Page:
“How can I not serve and support Jon?” he asked his mother. In 2007, Jon joined the 173rd Airborne Brigade in Vicenza, Italy, and Mary Jo remembers bidding him goodbye.

“I watched my father and my husband go to war, but when you send your child off, it is a different feeling – one I cannot explain,” she said.

From Italy, Jon deployed to the remote hills of Afghanistan to lead Chosen Company, a small group of tough, seasoned paratroopers, patrolling the along border that separates Afghanistan and Pakistan. My son, Jason, was part of the same company. Their unit took fire almost every day.

It was the most dangerous place on Earth for American soldiers. Two weeks before they were to return home, in July of 2008, they were sent on one last mission—to establish a Forward Operating Base in a remote village called Wanat. Three days after arriving, at 4:20 a.m., hundreds of rocket-propelled grenades rained down. More than 200 Taliban attacked.

For hours, Chosen Company waged a life-and-death battle to keep their rudimentary base from being overrun. When the outpost above the main base ran out of ammunition, Jon Brostrom ran through intense fire to get supplies to his men. Jason fought from the outpost location. When Jon arrived, Jason jumped out of the bunker to help him set up a machine gun on the terrace. Insurgents broke through the barbed-wire defense and both Jon and Jason were killed. That day, 27 men from Chosen Company were wounded and nine died, but the base did not fall.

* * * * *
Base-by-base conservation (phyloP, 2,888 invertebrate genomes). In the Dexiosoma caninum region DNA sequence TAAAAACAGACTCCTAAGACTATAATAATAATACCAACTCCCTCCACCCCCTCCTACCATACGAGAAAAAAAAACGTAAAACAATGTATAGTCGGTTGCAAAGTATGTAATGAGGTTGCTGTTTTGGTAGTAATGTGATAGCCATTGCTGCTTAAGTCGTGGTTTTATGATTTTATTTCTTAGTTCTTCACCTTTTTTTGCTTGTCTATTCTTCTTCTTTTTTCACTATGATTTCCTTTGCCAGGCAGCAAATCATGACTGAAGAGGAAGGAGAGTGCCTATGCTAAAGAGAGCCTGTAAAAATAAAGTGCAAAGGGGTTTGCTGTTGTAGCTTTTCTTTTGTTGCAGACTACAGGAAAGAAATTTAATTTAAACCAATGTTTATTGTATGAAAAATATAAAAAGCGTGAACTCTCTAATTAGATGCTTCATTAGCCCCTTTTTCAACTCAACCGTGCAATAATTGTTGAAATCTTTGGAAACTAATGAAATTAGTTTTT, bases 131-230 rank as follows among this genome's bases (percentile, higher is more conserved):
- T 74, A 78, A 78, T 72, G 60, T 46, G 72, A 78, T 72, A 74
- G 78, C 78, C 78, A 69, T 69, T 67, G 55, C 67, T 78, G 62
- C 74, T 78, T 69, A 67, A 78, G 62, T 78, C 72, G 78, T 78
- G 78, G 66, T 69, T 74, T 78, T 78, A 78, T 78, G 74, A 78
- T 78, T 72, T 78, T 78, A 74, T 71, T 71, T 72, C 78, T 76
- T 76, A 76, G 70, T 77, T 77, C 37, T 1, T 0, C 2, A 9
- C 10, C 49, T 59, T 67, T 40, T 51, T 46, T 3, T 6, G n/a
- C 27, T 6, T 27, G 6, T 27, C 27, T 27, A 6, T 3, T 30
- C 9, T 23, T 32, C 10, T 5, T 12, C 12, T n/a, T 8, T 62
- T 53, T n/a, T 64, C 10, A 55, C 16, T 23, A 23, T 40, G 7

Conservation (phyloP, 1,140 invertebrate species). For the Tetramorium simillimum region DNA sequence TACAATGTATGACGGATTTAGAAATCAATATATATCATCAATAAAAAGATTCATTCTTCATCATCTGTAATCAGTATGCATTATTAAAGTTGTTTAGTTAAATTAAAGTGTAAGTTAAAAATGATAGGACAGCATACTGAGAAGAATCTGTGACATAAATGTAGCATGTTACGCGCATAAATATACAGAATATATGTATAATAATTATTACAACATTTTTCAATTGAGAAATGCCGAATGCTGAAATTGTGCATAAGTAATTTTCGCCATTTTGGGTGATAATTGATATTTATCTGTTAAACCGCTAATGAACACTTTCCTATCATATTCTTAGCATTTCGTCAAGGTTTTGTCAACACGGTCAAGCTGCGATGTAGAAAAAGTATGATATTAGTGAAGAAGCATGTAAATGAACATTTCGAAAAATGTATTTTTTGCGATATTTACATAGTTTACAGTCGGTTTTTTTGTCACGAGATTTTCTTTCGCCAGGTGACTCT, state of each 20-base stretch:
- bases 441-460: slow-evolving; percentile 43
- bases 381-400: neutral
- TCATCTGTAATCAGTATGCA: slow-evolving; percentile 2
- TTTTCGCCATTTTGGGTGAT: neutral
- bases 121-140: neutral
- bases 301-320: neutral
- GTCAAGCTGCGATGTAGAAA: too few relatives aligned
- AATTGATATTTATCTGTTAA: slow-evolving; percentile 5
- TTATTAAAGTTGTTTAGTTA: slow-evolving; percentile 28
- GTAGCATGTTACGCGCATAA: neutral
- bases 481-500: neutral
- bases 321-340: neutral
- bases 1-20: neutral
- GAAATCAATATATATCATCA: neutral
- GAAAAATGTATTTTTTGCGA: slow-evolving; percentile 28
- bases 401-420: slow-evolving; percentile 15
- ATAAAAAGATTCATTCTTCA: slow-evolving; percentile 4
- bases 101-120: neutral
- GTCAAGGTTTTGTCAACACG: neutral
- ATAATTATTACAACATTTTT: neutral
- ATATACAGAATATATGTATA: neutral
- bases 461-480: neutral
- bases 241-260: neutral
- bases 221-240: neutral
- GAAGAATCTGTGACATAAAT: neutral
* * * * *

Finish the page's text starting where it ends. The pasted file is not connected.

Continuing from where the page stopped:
Jason fulfilled his commitment of service. Jon gave his own life to save the lives of his men.

The unthinkable had happened to our families—enough for the Brostroms to retreat from further military duty.

Yet, Blake Brostrom continued with his commitment, completing flight school and deploying to Afghanistan. If he could not support his brother, he would support those who remained on the ground. For two years, Blake flew UH-60 Black Hawks resupplying soldiers throughout the southern Afghanistan.

Dave and Mary Jo worried about their second son every day, but they took great pride in Blake’s service.

“Alongside the grief of losing Jon, is such great joy for Blake.” Mary Jo said.

Today, Blake Brostrom is an Army captain and aviation company commander in El Paso, Texas. He calls his parents to check in and discuss choices for his future.

“They are always supportive,” he said. “Mom tells me to do what makes me happy and Dad gives me advice on my next professional move.”

David encourages Blake to make the Army a career. “I remind him that the military stands for all he holds dear: integrity, loyalty, dedication to country.”

David admits he still wakes up most nights dreaming about the battle that killed his son. “Not a day goes by that the grief is not there—but there is also immense pride.”

Mary Jo wears a bracelet with Jon’s name engraved, alongside the names of all the men who died next to him in the battle of Wanat.

Every day David attaches his Gold Star pin to his shirt. He says he will for the rest of his life.

– Carlene Cross is an author, educator and a Gold Star Mother.